Enacy Mapakame and Tawanda Musarurwa
The Postal and Telecommunications Regulatory Authority of Zimbabwe (Potraz) has moved away from a fixed model for determining the various tariffs for telecommunications operators to a flexible model.
The new model is meant to improve sustainability of the local telecoms firms’ businesses by taking into account their need for viability and customers’ need for affordable services.
The tariff model has resulted in tariff adjustments by mobile telecoms operators in line with a general 23 percent increase in the cost of service provision across the telecoms sector.
According to the sector regulator, the new tariff model takes into account the “cost of providing services, market trends, economic fundamentals and affordability”.
This means “that tariffs for telecommunication services have not been aligned to the movement in cost of service provision in 2018 as well as the new exchange rate regime that was pronounced by the new Monetary Policy,” said Potraz.
The new tariffs as a result of the change in pricing model came into effect on April 1, 2019.
Zimbabwe’s three mobile telecoms companies have since announced their new prices for voice tariffs, which are almost at the same level.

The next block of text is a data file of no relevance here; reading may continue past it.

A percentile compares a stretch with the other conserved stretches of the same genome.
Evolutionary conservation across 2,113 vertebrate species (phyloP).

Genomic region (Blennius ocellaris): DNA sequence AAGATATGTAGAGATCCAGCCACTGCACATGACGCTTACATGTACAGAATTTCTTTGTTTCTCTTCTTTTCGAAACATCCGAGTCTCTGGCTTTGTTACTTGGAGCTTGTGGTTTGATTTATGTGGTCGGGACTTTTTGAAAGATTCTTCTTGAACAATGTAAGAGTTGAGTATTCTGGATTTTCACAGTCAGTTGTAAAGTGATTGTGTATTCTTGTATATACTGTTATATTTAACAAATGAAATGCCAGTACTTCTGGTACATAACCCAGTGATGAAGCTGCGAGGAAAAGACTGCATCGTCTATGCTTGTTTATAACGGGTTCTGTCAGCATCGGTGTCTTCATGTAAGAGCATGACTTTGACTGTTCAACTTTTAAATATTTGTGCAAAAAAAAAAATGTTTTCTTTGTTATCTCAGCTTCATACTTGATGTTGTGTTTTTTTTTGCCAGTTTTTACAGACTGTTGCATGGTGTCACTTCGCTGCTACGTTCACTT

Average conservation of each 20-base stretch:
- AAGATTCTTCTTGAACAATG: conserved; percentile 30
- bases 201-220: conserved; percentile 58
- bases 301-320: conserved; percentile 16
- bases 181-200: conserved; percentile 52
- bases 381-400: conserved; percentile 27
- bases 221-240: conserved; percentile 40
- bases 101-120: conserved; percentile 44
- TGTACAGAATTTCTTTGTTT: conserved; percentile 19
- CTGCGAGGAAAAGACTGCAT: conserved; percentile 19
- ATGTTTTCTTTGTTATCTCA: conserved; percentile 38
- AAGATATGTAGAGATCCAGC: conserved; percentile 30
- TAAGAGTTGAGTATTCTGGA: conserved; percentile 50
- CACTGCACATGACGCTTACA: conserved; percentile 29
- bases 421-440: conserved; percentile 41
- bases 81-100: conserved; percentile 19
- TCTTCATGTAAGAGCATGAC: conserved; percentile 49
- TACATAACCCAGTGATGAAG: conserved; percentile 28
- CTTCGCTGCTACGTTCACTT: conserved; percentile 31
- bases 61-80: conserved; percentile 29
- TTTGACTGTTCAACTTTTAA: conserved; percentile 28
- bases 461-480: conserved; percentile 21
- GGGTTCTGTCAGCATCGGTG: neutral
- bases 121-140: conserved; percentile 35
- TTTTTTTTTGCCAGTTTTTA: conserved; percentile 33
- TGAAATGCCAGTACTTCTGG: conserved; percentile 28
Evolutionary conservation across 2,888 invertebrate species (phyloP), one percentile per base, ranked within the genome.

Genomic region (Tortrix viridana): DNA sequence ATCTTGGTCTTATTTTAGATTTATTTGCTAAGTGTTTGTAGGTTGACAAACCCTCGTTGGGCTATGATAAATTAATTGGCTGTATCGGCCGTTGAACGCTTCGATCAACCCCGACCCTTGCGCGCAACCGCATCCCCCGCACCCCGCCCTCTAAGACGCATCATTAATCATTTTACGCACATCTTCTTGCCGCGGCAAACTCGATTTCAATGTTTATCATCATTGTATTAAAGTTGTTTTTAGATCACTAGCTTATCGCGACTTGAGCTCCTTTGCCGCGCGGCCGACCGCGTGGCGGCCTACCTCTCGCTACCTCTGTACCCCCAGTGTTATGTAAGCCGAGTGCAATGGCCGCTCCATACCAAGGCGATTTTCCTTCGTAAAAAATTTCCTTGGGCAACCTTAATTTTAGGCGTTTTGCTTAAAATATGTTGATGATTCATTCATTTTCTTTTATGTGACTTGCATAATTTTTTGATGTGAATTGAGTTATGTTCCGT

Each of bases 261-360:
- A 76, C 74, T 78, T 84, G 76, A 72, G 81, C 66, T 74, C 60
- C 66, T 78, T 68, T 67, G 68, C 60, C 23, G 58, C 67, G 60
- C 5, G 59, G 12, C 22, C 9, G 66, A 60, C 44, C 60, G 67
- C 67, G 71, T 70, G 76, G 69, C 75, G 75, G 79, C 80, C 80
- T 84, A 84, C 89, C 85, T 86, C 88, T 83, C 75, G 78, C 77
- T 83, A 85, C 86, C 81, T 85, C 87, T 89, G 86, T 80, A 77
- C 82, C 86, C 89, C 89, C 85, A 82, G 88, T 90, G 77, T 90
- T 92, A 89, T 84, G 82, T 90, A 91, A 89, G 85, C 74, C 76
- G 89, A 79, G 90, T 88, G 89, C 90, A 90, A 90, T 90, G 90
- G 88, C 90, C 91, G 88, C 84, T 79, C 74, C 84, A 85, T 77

Econet Wireless is now charging RTGS$0,2157 per minute, while Telecel is now charging $0,22 per minute and NetOne’s new rates now stand at $0,2199 per minute.
Potraz says it factored in changes in exchange rate, after the Reserve Bank of Zimbabwe established an inter-bank foreign currency market rate.
The tariff model includes calculation of exchanging the US dollar pegged tariff to RTGS$ at a rate of US$1 to RTGS$2,5 in order to cushion operators against exchange losses.
Tariff thresholds for mobile voice services were reviewed downwards in 2015 to US15 cents a minute from US23 cents.
The thresholds were however reviewed upwards to US16 cents per minute to factor in the increase in the Universal Service Fund Levy that had been increased to 1,5 percent from 0,5 percent.
Sources say telecoms firms had requested over 40 percent increase in tariffs which Potraz turned down.